Like many historians of women I’m getting ready to head off to the Fifteenth Berkshire Conference on the History of Women at the University of Massachusetts in Amherst on June 9-12. (See the program here). Note: this is a conference on the history of women, not a conference just for female historians — men, both cis and trans, are welcome as well (as are, of course, trans-women).
If you want to meet other women’s historians who blog, come to the meet-up organized by Historiann. This will be held Friday afternoon from 5:30-6:30 in the Grad Lounge of the Lincoln Campus. If you consult the campus map on page 27 of the program, you’ll see that the Lincoln Campus Center is also the conference hotel, and is right across the street from Worcester Dining, where you can find your dinner after the meetup.In addition to yours truly, you can meet Tenured Radical, Clio Bluestocking, Another Damned Medievalist, Janice Liedl
Now, why am I using this “#” thing in the title of this blog post? Well, because I’ve set up this blog so that my posts are automatically sent to my Twitter feed (see column at left. My Twitter name is @hmprescott). You can follow the Berkshire Conference feed using @Berksconference. But that’s only part of the Twitter experience. If you want to find out what other Twitter users are saying, use #BigBerks and/or #Berks2011.
I’m one of the few people who was allowed to appear more than once on the program because a session commentator dropped out. This is quite an honor — but I can’t help expressing a minor gripe to the conference organizers: did you have to put both my panels back to back, on opposite sides of campus?! Otherwise, great job at putting together an impressive program.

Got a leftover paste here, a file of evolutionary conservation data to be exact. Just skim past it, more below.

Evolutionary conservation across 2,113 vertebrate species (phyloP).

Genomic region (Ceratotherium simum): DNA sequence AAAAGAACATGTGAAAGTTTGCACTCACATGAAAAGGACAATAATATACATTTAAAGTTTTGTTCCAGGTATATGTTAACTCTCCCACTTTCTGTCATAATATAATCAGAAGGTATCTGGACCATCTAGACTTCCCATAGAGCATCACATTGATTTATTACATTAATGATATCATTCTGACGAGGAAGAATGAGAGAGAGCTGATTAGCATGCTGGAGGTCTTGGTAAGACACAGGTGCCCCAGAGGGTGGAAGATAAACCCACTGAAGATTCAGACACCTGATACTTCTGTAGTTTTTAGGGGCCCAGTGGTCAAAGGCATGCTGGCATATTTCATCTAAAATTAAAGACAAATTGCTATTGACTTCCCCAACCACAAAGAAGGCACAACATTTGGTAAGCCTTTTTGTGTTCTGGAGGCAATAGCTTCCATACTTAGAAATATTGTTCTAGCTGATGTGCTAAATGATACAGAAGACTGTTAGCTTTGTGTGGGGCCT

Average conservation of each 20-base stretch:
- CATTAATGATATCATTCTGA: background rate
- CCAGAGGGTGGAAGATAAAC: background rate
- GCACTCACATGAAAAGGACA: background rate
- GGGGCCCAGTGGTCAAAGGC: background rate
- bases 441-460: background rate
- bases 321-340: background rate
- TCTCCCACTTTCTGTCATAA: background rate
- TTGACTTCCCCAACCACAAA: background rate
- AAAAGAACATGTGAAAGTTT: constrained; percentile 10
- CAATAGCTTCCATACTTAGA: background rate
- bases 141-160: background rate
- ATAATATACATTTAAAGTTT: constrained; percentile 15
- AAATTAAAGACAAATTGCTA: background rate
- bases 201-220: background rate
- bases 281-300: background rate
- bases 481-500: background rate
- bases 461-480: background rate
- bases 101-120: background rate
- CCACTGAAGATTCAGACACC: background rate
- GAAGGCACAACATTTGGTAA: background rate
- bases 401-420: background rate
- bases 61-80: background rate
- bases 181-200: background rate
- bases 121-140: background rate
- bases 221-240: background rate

Yesterday, I got an important question from Cliotropic, aka Shane Landrum via Twitter (@Cliotropic). Shane will be attending his first Berkshire Conference and wanted to know what to wear. He said in a direct message: “Since you’ve attended the Berks before & I haven’t: how dressed-up is it? I’m assuming “tie, no jacket” for presenting but want to be sure.” To which I replied, ” The Berks are supposed to be casual and I’m fighting those who want to turn it into the AHA. So, shorts, no tie!” I then tweeted: “recommended dress code for #BigBerks aka #Berks2011 — casual please! #nottheAHA”
Seriously, the first time I attended the Berkshire Conference, at Douglass College, Rutgers University, in 1990, it was like a summer camp. Most of the attendees wore shorts and t-shirts — the most dressed up had on sun dresses and casual skirts. Then I noticed a disturbing trend, starting with the 1993 conference at Vassar — folks were dressing to impress. There were power suits! Fancy dresses. Oh no, we’re becoming the AHA. Not good!
So, I’m making a plea to all of you who are packing to head off to Western Massachusetts — please think casual casual. Dress for comfort. In particular, keep in mind that we are going to have record heat — mid-90s — for the first day or two of the conference, with high humidity. Unlike other areas of the country, air conditioning is not a standard feature of college and university buildings in the Northeast. So, don’t assume that the room you’ve been assigned will be cooled to perfection (or beyond — seriously, why do you folks in warm climates set the thermostat at or below 60 degrees — isn’t that considered winter where you are?) This being New England, the weather will go in the other direction — it cool off by Saturday with showers during the day and perhaps downright chilly evenings.
Okay, enough advice. Got to finish the comments for my second panel. Hope to see some of you soon!
I’m excited – all these years a historian and this is my first Big Berks! I’m going for casual, pretty much, but skirts instead of shorts since all the shorts that I have are paint splattered. But t-shirts and comfy skirts aren’t too upscale. And the only jackets I brought are functional (thinking of that cooler, wet weekend).
Good luck with being part of two panels – you’re a heroine!